Local parties were the big winners in the municipal elections, taking around 36% of the votes – more than three times as much as the largest national party, the right-wing liberal VVD.
The share of the vote for locally-based parties was up from 29% four years ago, cementing their position as the dominant force in rural politics.
But in the cities as well, Leefbaar Rotterdam and Groep de Mos in The Hague topped the poll with an increased vote share.
Politicians expressed concern about the low turnout, which was down to just over 50.3% but fell as low as 38.9% in Rotterdam, a development mayor Ahmed Aboutaleb described as ‘not just disappointing, but saddening.’
Home affairs minister Hanke Bruins Slot said the government needed to ‘look at the reasons for the low turnout’ in its assessment of the elections.
The VVD was the largest of the national parties, with 11.5% of the vote, down by around 2% from four years ago. The Christian Democrats lost around the same amount, finishing on 11.2%, but are still expected to win more council seats than Mark Rutte’s party.
Some pollsters had predicted the CDA’s vote share could tumble to around 7% as it suffered a backlash in rural communities, where the government’s plans to buy out farmers to meet its environmental targets has met strong resistance.
Party leader Wopke Hoekstra said: ‘Of course I would have loved to retain all our seats. That’s not feasible, but at the same time the result is better than expected.’
But the CDA suffered some heavy local setbacks, particularly in rural areas such as Noord-Brabant and Twente.
In Tubbergen, where the party had an absolute majority for the past eight years, its share of the vote tumbled by 32% as two local parties, LokaalSterk and Keerpunt 22, entered the fray.
Of the other national parties, Labour (PvdA) scored a significant win in Amsterdam, going from fourth to first with around 17% of the vote. If the provisional result is confirmed it will clear the way for a three-party centre-left coalition with GroenLinks, who were the largest party in 2018, and D66, who topped the poll four years earlier.
GroenLinks had a mixed night, losing ground in Amsterdam, Rotterdam and The Hague, but increasing its lead in Eindhoven, where it is on course to raise its seats from seven to nine.
GroenLinks also remains the largest party in Utrecht and Groningen despite seeing its share of the vote fall, though in both cities the coalition lost its majority. Party leader Jesse Klaver nevertheless struck an upbeat note, saying his party had made a ‘big recovery’ since last year’s general election, when it took 5.2% of the vote.
D66 also had to contend with overall losses, particularly in Amsterdam, but gained ground in The Hague, where it gained 3% to become the second largest party behind Groep de Mos.
Groep de Mos is likely to be bypassed again by the current coalition of D66, VVD, GroenLinks, PvdA and CDA, though one of the last two parties could drop out and still leave the others with a narrow majority.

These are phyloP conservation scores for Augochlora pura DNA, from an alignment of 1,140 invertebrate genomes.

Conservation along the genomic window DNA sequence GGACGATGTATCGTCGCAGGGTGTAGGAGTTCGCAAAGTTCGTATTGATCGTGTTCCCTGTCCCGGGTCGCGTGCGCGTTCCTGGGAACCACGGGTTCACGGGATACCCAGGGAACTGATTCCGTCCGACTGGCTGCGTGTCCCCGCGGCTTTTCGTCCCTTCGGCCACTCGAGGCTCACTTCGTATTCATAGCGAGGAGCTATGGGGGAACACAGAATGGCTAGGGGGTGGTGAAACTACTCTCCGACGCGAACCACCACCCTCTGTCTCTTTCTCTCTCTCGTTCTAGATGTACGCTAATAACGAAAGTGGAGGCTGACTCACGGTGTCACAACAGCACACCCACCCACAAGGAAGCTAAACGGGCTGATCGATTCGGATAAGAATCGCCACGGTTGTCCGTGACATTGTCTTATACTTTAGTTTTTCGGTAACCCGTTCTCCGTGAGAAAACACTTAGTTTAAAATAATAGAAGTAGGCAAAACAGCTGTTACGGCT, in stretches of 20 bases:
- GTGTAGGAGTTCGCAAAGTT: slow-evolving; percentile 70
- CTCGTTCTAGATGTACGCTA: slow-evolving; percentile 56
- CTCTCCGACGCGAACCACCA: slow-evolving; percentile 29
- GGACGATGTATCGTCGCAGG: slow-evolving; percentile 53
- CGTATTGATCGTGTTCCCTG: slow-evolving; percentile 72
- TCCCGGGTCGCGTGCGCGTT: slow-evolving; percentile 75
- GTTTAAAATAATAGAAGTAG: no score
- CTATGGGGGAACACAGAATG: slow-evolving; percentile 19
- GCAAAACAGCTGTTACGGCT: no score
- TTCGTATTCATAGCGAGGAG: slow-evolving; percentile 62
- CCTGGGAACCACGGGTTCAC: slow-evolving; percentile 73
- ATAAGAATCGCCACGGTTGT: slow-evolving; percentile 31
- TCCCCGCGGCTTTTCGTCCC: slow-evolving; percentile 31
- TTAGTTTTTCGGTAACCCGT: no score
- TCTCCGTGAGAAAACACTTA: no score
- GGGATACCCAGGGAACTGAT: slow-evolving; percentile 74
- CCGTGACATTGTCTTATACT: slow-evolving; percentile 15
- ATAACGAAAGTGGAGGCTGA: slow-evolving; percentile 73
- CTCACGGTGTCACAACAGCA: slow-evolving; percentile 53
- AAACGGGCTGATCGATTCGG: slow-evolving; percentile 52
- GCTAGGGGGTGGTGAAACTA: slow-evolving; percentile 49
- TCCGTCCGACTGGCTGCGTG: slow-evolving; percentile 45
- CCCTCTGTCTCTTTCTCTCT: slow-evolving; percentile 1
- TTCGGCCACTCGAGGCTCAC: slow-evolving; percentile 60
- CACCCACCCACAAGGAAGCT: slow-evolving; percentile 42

In Rotterdam the success of Leefbaar Rotterdam, which held its 11 seats and increased its vote share to 21.3%, means leader Robert Simons will now take the lead in the coalition talks, after Leefbaar was shut out of the last coalition. The six parties would have to grow to seven or eight this time to form a majority without Leefbaar.
It was a bad night for the Socialist Party (SP), which saw its vote shrink from 4% to just 2.7% and lost out in its Brabant stronghold of Oss to local party VDG. Leader Lilianne Marijnissen said her party had suffered from a lack of focus on local issues and the ‘total lack of trust in politics’.
Smaller parties win
Several smaller parties scored impressive results, including the animal rights party PvdD and pro-European Volt. The PvdD won more than 6% of votes in Amsterdam, The Hague and Utrecht, enough to secure three seats in each city.
Volt also won three seats in Utrecht and broke through in Amsterdam, Maastricht, Arnhem, Rotterdam and Enschede.
Party leader Laurens Dassen hailed the result as a ‘fantastic start’, but acknowledged that the dispute with MP Nilüfer Gündogan, who was reinstated as an MP on the orders of a court after she was suspended pending an investigation into alleged sexual misconduct, had played a role in the campaign.
Minority rights party BIJ1 won two seats in Amsterdam to take its total to three and also picked up seats in Utrecht and Rotterdam.
In university cities students’ interest parties made gains, with STIP becoming the biggest party in Delft and Student en Stad taking three seats in Groningen.
Far-right party Forum voor Democratie, which came under fire for leader Thierry Baudet’s outspoken support for Russian president Vladimir Putin, took 45 seats in the 50 municipalities where it fielded candidates.
Its best result was in Lelystad, where it took 5% of the vote to win two seats, but in Amsterdam it lost two of its three councillors as breakaway party JA21 made gains and outside Flevoland it won less than 3% of the vote.
Geert Wilders’s PVV also had a bad night, holding on to 61 council seats but losing two of the four it held in his home town of Venlo.
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